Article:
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EMBO J. 1989 Jul;8(7):1927-34.

Mutation in a heat-regulated hsp70 gene of Ustilago maydis.

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  • 1Department of Plant Pathology and Plant Disease Resistance, University of Wisconsin, Madison 53706.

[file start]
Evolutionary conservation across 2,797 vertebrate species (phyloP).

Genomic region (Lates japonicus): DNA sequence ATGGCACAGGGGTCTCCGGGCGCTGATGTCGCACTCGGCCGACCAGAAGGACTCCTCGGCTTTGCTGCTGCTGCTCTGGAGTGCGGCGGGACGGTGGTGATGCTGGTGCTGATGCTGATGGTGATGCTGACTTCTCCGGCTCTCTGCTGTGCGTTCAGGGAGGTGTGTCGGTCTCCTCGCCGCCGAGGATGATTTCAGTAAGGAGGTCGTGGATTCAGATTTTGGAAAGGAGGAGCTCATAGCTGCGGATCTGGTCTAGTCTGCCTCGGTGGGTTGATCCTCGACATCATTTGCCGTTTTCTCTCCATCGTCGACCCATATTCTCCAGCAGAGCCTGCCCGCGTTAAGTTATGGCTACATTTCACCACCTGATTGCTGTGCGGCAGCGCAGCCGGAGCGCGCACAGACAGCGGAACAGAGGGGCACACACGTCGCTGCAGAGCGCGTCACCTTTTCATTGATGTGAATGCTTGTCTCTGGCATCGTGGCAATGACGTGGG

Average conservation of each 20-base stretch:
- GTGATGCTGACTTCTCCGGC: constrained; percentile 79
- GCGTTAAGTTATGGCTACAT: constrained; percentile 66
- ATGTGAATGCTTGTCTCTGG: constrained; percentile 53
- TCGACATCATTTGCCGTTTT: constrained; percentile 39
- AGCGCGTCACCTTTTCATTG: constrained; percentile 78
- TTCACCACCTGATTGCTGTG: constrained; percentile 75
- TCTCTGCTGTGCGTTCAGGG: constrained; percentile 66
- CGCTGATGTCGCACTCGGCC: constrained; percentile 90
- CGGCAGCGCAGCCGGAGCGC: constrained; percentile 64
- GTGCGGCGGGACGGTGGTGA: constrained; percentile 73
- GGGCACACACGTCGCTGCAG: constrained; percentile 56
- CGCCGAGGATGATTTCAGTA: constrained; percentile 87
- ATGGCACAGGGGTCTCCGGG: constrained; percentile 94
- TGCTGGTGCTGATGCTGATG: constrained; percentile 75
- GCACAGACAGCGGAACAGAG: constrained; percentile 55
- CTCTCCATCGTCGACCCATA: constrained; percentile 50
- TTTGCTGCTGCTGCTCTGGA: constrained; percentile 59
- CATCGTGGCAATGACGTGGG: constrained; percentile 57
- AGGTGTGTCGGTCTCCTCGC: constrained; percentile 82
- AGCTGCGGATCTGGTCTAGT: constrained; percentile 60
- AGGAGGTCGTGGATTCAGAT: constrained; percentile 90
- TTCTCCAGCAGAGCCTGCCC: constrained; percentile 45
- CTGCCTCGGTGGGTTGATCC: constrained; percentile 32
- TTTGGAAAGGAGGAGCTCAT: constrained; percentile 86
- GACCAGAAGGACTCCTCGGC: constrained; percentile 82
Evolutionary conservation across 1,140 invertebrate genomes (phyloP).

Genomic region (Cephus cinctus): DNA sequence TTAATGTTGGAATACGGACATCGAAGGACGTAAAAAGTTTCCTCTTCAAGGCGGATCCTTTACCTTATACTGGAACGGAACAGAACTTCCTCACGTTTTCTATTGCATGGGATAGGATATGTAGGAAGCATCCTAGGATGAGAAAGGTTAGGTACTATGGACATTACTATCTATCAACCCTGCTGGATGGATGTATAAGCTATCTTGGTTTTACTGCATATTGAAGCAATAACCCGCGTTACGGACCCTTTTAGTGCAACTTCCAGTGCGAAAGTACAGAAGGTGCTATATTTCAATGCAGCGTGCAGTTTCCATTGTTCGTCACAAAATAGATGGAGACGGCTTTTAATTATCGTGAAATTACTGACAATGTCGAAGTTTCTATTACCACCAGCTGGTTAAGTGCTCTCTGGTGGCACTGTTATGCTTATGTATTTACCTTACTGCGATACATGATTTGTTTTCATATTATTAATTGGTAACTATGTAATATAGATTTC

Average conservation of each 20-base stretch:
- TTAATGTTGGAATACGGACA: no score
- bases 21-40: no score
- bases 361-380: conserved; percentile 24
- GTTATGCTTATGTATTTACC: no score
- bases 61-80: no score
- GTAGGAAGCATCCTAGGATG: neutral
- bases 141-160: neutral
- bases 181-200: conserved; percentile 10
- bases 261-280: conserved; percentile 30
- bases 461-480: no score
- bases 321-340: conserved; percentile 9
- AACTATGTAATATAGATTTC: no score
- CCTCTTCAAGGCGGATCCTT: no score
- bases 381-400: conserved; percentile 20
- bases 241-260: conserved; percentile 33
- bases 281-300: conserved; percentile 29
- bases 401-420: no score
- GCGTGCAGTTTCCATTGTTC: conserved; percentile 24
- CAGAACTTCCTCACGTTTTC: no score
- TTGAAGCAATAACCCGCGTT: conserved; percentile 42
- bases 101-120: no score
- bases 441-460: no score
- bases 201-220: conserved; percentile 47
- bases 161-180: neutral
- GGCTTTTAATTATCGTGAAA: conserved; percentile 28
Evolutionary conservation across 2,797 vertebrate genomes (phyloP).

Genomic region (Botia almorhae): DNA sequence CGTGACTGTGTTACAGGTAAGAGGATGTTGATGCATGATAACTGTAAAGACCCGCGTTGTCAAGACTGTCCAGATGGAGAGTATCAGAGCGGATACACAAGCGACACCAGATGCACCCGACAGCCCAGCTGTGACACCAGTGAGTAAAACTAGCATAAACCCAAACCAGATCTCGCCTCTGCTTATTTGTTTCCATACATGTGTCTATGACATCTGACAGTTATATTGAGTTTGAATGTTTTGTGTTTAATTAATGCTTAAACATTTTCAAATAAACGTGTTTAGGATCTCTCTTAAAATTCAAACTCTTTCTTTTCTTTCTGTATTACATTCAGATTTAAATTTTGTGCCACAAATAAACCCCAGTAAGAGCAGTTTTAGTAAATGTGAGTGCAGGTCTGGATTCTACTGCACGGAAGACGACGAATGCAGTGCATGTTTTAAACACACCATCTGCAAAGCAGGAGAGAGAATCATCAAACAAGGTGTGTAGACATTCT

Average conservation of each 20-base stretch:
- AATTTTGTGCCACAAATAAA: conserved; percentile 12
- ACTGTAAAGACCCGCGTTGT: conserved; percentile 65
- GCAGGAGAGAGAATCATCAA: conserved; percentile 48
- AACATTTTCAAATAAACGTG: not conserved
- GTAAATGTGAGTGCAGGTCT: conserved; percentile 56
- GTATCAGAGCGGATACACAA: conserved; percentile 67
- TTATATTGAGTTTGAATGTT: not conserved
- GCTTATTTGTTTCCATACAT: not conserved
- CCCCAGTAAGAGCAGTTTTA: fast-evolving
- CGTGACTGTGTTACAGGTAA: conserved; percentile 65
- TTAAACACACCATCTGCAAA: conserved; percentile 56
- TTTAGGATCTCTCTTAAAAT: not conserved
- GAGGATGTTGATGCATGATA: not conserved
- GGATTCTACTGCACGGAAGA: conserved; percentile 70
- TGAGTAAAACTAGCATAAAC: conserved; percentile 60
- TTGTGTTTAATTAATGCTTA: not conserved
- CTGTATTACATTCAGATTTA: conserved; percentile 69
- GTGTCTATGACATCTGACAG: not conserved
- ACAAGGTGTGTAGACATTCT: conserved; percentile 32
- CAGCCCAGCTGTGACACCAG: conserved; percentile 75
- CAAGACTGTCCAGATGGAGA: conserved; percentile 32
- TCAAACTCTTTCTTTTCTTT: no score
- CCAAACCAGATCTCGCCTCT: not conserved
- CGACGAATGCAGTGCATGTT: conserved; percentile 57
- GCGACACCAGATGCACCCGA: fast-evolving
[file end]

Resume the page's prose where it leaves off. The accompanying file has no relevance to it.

Four genes (ums1, ums2, ums3 and ums4) representing an hsp70-related gene family were isolated from a genomic library of Ustilago maydis. All four genes are transcriptionally active during normal growth. Following a heat shock, the mRNA levels of ums1 and ums2 increase by approximately 5-fold, whereas the ums3 transcript becomes less abundant. The amount of ums4 mRNA remains relatively unchanged after heat treatment. The nucleotide sequence of the 5' non-coding and a portion of the ums2 coding region was determined. The sequence encoding the first 90 amino acids is 73% identical to corresponding regions of the Drosophila and yeast (SSA1) hsp70 genes. To investigate the effect of a mutation in ums2, a plasmid was constructed in which most of the transcriptional unit of ums2 was deleted and substituted with the Escherichia coli hygromycin B (hygB) phosphotransferase gene. Transcription of this gene is controlled by the ums2 promoter, allowing the expression of hygB resistance in Ustilago. The marker was introduced into diploid cells as a linear sequence with termini homologous to the 5' and 3' flanking regions of ums2. In approximately 50% of transformants examined, one of the two wild-type ums2 alleles had been replaced by the mutated sequence, demonstrating the feasibility of using one-step gene disruption to create heterozygous diploids in Ustilago. The ums2/ums2::hygBr heterozygote produced teliospores after injection into corn plants, but only cells carrying functional ums2 were found among their meiotic progeny. Therefore ums2::hygBr segregates as a recessive lethal, which strongly suggests that ums2 is essential for growth in Ustilago.

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